Above that is looking more at a solution like Cloud Factory, where you’re able to get an on-demand workforce, where you’re able to have some levels of elasticity. You pay for what you use. Learning how to almost use a company like Cloud Factory as a tool in your tool belt to grow your company is something that we’re seeing is what a lot of winning companies are doing. Then you’ve got your full-time employees, doing your strategic work. Even at the very top of the pyramid, we often put experts. Even looking at freelancers, consultants, and contractors, I don’t necessarily need to hire those people, but there’s times when you have to pay $200-$500 an hour. Beginning to think about that core, middle of that triangle or pyramid as your full-time employees, but how do you then compliment and build your business, call it an enterprise 2.0 model, where you’re really thinking about how to augment your employees for growth and scaling operations.
It sounds like you’re using and applying this pyramid to your clients, which allows them to scale, which in turns then gives you more revenue because they’re seeing success so they spend more money with you. Is that accurate?
That’s exactly right. You got to get work done and you’re trying to find the best way to do it. Efficiency is important, but convenience and there are a lot of other factors. When someone begins to understand that, “I don’t have to do a traditional outsourcing. I don’t have to just hire freelancers. I don’t have to try and hire full-time employees or interns or temps or all these different ways to do it.” We love when people get it. That’s exactly how we can help them grow and they can obviously help us grow.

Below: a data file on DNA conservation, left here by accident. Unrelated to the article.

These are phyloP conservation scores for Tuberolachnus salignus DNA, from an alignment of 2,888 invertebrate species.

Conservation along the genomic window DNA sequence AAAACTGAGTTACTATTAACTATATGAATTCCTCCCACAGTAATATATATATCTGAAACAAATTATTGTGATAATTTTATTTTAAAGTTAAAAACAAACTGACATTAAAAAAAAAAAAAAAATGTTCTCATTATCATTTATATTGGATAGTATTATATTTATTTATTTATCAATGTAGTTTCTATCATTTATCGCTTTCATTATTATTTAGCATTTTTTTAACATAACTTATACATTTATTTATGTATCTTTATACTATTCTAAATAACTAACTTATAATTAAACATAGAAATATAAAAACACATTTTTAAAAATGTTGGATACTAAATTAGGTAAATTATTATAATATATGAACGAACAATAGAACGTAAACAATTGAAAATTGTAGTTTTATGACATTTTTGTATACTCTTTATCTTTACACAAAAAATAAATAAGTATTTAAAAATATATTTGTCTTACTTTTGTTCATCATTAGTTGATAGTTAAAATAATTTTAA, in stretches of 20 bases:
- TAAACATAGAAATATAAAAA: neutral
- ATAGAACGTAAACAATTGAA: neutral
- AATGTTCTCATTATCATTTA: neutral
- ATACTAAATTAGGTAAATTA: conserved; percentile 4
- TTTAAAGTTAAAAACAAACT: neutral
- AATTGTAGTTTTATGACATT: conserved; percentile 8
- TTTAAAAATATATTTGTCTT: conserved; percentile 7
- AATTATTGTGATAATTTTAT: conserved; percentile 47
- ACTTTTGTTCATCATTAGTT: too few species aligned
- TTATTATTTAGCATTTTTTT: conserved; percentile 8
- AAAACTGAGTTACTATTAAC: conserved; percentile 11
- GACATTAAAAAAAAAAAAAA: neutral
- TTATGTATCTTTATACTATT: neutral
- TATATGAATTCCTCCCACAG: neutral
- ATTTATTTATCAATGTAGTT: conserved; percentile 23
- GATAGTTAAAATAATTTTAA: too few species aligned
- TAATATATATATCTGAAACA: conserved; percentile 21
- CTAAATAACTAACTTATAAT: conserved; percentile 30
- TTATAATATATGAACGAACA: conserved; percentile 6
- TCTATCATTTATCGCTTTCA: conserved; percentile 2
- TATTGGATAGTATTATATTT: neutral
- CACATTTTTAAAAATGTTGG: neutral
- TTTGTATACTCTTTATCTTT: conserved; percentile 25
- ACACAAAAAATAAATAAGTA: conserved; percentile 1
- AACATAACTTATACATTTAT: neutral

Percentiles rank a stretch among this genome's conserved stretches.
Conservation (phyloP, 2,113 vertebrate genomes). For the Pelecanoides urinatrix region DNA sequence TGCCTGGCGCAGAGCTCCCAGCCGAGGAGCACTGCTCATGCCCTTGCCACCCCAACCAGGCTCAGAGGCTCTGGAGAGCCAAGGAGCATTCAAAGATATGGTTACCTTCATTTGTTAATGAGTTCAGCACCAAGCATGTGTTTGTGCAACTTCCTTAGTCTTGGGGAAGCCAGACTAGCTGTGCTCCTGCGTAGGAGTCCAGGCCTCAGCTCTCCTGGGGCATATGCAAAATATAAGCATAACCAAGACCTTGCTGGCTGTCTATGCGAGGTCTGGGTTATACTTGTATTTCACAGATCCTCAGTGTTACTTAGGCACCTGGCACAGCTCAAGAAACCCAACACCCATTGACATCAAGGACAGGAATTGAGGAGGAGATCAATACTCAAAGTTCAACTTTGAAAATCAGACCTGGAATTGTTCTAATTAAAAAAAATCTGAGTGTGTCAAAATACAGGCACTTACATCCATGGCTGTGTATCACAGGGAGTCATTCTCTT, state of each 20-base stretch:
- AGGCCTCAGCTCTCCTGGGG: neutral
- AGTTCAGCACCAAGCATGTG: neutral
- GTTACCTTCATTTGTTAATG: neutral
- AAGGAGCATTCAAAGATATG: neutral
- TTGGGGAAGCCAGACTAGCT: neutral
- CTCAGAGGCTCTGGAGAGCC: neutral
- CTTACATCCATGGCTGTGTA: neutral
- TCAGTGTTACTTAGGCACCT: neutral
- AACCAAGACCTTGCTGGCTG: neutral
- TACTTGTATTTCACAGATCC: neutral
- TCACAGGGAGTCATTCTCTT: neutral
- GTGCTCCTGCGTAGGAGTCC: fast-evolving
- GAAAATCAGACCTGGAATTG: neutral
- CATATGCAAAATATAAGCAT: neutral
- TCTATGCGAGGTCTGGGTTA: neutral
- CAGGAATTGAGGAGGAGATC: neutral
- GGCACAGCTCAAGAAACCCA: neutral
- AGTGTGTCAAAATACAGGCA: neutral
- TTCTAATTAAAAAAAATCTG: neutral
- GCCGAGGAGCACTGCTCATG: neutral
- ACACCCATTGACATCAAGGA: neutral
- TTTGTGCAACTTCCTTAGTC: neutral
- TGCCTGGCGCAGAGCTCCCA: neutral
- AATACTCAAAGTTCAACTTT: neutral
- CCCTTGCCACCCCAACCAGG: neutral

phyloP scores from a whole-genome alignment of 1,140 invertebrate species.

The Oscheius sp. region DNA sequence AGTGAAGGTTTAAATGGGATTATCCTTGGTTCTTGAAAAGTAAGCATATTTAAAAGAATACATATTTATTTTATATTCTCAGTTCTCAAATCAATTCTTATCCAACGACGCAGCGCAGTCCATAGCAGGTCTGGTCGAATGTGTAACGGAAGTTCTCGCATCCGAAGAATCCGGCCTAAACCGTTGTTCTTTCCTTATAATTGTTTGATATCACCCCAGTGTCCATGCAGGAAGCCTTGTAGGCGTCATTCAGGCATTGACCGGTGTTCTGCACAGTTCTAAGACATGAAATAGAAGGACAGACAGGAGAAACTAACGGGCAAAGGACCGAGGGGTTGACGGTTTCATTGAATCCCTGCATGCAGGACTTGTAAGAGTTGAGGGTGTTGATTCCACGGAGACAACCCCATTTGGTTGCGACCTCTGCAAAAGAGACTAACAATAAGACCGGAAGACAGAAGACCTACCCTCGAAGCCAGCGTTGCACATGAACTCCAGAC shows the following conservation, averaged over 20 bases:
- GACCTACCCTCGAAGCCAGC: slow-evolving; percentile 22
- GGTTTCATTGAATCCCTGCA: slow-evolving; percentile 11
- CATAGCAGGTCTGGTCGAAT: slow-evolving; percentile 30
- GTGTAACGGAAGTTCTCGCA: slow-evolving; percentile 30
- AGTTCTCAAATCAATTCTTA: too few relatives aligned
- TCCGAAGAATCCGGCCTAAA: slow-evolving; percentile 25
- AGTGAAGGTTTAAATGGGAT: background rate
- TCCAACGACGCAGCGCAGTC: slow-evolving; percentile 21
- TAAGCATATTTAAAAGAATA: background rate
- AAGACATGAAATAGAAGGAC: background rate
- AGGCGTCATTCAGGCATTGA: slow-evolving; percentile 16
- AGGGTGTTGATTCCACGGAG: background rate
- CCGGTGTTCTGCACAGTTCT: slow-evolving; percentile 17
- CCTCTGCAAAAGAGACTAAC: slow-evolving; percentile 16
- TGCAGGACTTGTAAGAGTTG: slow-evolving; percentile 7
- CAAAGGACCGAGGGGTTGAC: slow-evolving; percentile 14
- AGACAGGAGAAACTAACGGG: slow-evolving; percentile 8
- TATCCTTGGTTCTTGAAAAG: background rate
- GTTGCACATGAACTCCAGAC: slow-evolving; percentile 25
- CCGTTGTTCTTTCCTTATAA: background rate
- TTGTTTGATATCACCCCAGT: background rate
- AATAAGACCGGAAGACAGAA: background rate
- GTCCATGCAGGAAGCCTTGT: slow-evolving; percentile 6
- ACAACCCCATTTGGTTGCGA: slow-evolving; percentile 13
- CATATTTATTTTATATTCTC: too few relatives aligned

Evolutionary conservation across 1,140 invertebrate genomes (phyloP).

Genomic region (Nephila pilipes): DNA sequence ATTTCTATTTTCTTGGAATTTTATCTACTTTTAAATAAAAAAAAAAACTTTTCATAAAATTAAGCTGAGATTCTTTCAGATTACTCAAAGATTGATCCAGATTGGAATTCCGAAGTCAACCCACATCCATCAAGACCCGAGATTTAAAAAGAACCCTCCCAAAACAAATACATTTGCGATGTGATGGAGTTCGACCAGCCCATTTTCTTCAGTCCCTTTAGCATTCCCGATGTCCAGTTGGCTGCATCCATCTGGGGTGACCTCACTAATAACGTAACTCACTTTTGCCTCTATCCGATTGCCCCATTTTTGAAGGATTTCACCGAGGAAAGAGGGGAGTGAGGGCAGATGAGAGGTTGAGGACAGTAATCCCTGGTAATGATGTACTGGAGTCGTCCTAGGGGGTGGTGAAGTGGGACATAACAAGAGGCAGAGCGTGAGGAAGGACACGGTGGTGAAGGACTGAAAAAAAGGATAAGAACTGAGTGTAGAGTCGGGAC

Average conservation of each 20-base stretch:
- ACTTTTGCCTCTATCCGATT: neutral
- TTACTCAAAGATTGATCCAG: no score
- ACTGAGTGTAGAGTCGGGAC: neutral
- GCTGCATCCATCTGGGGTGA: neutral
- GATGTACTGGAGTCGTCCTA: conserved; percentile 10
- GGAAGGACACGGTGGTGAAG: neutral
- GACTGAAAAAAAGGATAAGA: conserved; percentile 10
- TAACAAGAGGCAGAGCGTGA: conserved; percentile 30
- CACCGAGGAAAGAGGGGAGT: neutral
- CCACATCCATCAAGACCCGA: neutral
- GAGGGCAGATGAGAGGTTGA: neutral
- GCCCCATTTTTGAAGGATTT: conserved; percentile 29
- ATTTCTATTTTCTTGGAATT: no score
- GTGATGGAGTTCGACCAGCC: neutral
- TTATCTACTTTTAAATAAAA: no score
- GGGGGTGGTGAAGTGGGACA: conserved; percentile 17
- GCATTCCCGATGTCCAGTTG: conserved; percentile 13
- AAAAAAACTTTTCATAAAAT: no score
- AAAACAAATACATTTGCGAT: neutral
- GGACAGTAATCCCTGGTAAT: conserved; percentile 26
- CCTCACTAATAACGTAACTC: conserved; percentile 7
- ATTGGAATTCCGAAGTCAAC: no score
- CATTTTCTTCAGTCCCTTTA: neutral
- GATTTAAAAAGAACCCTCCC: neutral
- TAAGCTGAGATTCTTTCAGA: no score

Let’s go back to, whether it was your seed round or your series A, because I’m imagining the answers are very different. One of the questions that comes up when you pitch for funding is, what’s your barrier to entry to competition? In other words, why can’t Microsoft or Google do what you’re doing? They’ve got all the money in the world and just wipe you out. That’s a big concern that investors have no matter what business you’re in. How did you prepare for that question?